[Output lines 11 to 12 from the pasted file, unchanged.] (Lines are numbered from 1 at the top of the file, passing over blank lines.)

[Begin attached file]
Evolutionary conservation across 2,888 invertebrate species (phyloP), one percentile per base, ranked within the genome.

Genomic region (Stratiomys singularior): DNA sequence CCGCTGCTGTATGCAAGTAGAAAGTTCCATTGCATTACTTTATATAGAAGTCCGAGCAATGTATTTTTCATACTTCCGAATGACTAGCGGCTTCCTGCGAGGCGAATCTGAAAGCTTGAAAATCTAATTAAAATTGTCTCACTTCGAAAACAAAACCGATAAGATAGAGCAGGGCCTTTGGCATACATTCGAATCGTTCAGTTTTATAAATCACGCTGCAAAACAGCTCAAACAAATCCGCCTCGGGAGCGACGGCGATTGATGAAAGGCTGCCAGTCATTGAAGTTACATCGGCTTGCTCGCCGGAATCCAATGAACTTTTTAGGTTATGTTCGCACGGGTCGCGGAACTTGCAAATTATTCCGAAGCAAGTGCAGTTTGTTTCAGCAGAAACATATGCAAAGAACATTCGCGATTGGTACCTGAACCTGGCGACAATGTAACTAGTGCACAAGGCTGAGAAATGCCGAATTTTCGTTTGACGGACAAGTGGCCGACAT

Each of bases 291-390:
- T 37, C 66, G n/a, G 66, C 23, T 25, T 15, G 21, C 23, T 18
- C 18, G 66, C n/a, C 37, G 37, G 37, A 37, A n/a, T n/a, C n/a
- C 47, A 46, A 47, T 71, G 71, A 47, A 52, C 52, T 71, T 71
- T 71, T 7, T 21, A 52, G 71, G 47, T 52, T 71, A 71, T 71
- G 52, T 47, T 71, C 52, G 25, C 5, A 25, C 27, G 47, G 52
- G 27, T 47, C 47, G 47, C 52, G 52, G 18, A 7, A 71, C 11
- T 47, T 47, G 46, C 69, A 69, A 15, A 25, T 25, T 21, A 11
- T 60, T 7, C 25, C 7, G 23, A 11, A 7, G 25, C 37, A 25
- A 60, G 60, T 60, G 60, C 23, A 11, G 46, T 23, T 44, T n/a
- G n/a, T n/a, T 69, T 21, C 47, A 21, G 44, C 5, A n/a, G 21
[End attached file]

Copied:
- T 60, T 7, C 25, C 7, G 23, A 11, A 7, G 25, C 37, A 25
- A 60, G 60, T 60, G 60, C 23, A 11, G 46, T 23, T 44, T n/a